In reality, corruption is a lot more dangerous than the so-called domestic dissidence. The latter is still isolated; it lacks an alternative program, has no real leaders, no masses. But corruption turns out to be the true counter-revolution, which can do the most damage because it is within the government and the state apparatus, which really manage the country's resources.
. . . . .
An entire underground economy that the State is unable to control and will be impossible to set aright as long as the big imbalances between supply and demand that today characterizes our economy exists.
This economy is, then, a form of counter-revolution that does have concealed leaders, offers alternatives to the State's offerings, and has masses that practice it. (From Esteban Morales, Corruption: The true counter-revolution?, Progreso Weekly, April 21, 2010).)
What was recently learned regarding the weaknesses of a group of functionaries at a very high level – having to do with favoritism, the buddy system, certain acts of corruption and carelessness in the handling of sensitive information, as well as some evidence of a struggle for power waged by those functionaries – was information that, lamentably, was passing into the hands of the Spanish intelligence services, even though those services were very careful not to enlist the officials' participation. Those are extremely serious matters.
In other words, matters as sensitive as the hunger and hope for power, favoritism, corruption and unseemly statements about the country's top leadership, which were already known by the foreign special services. A real “political merchandise” with extremely high added value in the hands of the enemies of the Revolution.
. . . .
Very recently, General Acevedo, director of the IACC (Institute of Civil Aeronautics of Cuba) was removed, and what is making the rounds in unofficial circles about the reasons for his ouster is enough to keep people awake at nights.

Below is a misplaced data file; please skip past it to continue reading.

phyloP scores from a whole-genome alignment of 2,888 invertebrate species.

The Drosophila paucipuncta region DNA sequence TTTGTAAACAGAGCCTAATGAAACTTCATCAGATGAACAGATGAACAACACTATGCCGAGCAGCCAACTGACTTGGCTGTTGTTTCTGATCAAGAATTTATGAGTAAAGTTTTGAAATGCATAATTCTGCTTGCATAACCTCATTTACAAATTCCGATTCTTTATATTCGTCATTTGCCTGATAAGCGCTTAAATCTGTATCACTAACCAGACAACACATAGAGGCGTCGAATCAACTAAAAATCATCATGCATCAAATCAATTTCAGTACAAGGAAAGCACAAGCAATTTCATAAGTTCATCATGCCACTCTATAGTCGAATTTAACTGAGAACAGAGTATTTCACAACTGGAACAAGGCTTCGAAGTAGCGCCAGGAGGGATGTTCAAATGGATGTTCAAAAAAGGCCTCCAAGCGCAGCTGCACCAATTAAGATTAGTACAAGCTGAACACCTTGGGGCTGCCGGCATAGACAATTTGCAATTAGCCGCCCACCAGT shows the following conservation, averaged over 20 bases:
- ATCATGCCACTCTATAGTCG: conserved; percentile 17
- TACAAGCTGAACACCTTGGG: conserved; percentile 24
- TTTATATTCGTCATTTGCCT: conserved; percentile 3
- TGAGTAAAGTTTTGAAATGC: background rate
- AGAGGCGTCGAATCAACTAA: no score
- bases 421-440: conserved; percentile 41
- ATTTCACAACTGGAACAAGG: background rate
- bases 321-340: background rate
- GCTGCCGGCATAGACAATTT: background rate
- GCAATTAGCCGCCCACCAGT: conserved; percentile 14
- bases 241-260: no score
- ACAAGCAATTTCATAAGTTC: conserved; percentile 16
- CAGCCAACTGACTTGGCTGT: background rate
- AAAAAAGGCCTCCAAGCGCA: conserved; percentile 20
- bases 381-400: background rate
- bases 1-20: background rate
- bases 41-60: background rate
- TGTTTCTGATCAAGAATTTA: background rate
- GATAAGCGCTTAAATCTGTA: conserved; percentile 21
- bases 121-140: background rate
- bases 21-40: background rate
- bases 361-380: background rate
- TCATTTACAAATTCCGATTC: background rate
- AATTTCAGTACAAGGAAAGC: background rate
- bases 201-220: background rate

There must be some truth in what they say, because this is a very small and familial country. The affair still has not had an exhaustive public explanation, as the people expect, because – if it's like the rumors say – the people's money and resources were squandered amid an economic situation that's quite critical to the country. So, either to vindicate Acevedo or to condemn him, you have to explain it to the people, the people the Revolution has created and formed, technically and scientifically, and who are prepared and with sufficient ability. In reality, I must say, as a hypothesis, that what happened in the IACC is not unique. It has been discovered in other places and there may still be companies where the same is happening, i.e., where the chiefs are receiving commissions and opening bank accounts in other countries. Which is a working theory valid enough to open other investigations so that such affairs will not catch us by surprise. (id.).
La temida “Dama Anticorrupción” del régimen cubano, Gladys Bejerano, reportó un retroceso en la lucha contra la malversación en La Habana, una de las principales prioridades del gobierno de Raúl Castro, que trata de reformar la tambaleante economía de la isla.
“Se incrementaron los hechos delictivos y de corrupción” en La Habana, informó la contralora general Bejerano, quien funge además como vicepresidenta del Consejo de Estado, según una información publicada el martes en el oficialista periódico Granma.
Bejerano comentó sobre las recientes auditorías hechas por su agencia a 132 entidades públicas en la capital. Solamente 73 recibieron una calificación de “aceptable”, lo que representa “un retroceso… cuando se compara con el anterior proceso”, de acuerdo con el Granma. Juan O. Tamayo, Régimen cubano reconoce aumento de corrupción
El Nuevo Herald (Miami, FL), June 22, 2011.
[The dreaded "Lady Corruption" Cuban regime, Gladys Bejerano, reported a setback in the fight against malfeasance in Havana, one of the main priorities of the government of Raul Castro, which seeks to reform the faltering economy of the island.
"There was an increase in criminal acts and corruption" in Havana, said the comptroller general Bejerano, who also serves as vice president of the State Council, according to a report published Tuesday in the official newspaper Granma.
Bejerano commented on the recent audit by the agency to 132 public entities in the capital. Only 73 were rated "acceptable," which represents "a step backwards ... when compared with the previous process," according to Granma.]